Archive for August 2017

This Week in World War One, 24 August 1917






Berwick Runner’s Success – Sergeant Robert Burton, R.E., Tweedmouth, has recently competed in Army Sports Meeting, in the open half mile and open quarter, and entered a team of 4 for re-lay race; and managed to bag the two races, and also help the team to pull off the re-lay. He also had the pleasure of winning the prize presented by the General for the individual champion of the meeting, so, altogether, he has every reason to be quite pleased with his afternoon’s work. Hearty congratulations to Sergeant Burton, our Border Champion, who is the son of Mr Burton, Tweedmouth. Sergeant Burton married the daughter of Mrs Alex. Lounton, Hawick, and formerly of Tweedmouth.

Music at Railway Station – A few evenings ago, residents in the vicinity of Berwick Station were charmed with selections played on an English concertina by a passenger in the 8.45pm Edinburgh to Newcastle express. Crowds on the Railway Bridge listened to a musical treat, the like of which it is not customary to hear outside of music hall circles. What left a deep impression on the assembly was the fact that the musician was an Australian soldier, who, poor fellow, had lost his sight in the war. Although destined to live in perpetual darkness, here was this brave lad still doing his bit to cheer comrades returning to the battlefield.

Soldiers at Berwick Railway Station WW1, some of whom appear top be Australian. (c) BRO 2349-52-001

Those who were privileged to see and hear his efforts to promote good cheer, will not marvel that such spirits remain unquenched by the hellish rain of high explosives in Flanders.

Morris Dances – On behalf of Berwick Patriotic Fund the pupils of Mrs Wilkinson, Spittal Council School, gave on Thursday, at Bell Tower School, Berwick, their clever display of Morris, Old English, and National Dances, which were recently such a great success at Spittal that many people were unable to obtain seats. There were two performances, at 3pm and 6pm. Dancing is now strongly recommended by Board of education as a part of the course in physical exercise for girls, and all who saw the display came away full of unstinted praise and appreciation.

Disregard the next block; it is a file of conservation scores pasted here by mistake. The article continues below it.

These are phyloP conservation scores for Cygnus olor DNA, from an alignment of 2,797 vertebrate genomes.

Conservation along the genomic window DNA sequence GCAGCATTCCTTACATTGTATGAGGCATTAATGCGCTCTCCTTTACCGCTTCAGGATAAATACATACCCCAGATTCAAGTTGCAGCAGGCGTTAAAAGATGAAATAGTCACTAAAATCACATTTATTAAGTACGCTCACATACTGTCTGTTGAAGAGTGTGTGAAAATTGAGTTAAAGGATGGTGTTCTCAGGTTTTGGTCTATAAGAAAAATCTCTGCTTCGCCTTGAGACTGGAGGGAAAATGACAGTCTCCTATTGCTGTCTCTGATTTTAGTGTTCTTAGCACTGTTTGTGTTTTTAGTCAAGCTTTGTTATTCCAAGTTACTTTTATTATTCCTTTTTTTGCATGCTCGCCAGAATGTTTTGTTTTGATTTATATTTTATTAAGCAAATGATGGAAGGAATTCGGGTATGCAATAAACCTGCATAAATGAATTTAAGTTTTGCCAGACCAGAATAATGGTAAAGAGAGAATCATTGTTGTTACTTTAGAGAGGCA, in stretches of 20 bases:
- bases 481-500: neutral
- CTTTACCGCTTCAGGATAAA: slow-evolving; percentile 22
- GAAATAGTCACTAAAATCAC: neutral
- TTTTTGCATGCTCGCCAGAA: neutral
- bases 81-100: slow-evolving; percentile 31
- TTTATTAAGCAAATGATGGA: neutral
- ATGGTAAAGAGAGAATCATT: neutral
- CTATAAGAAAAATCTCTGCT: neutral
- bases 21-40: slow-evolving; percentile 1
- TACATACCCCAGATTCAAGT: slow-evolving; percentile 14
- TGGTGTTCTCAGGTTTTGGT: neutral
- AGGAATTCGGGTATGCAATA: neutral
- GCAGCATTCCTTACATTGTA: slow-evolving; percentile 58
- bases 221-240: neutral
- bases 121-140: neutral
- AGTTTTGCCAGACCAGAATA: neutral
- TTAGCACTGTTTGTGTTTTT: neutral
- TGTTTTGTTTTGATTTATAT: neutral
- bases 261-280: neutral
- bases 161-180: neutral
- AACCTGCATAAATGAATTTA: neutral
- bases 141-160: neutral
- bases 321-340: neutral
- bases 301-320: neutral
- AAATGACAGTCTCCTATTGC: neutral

Before D. Herriot, T. Purves, Chas. Forsyth, and D. H. W. Askew, Esqs.




Euphemia Whitelaw, Loughend, Berwick, married woman, was charged with having between 4th and 11th June made a false statement and thereby obtaining a quantity of sugar from Messrs Renton, merchants, Berwick.

R.W. Smeaton, Inspector of Weights and Measures, deponed that he examined the books of Messrs Renton, merchants, and found that the defendant had applied for one cwt. of sugar from that firm. She obtained 56 lbs. As witness thought this was rather a large quantity, he examined defendant’s garden to ascertain what fruit bushes she possessed. The sugar was supplied under orders of the Sugar Commissioners for preserving purposes. He found that there were no fruit bushes in the garden, and she admitted that she had received the sugar all right. The form issued by the Sugar Commissioners, and signed by defendant, bore a declaration which had to be signed that the sugar was to be used for preserving purposes and only for fruit grown by herself.

Mr Murray, foreman to Messrs Renton, proved that the defendant received four stones of sugar, but admitted that she only signed on one occasion for two stones. He filled in the declaration for the sugar at the defendant’s dictation.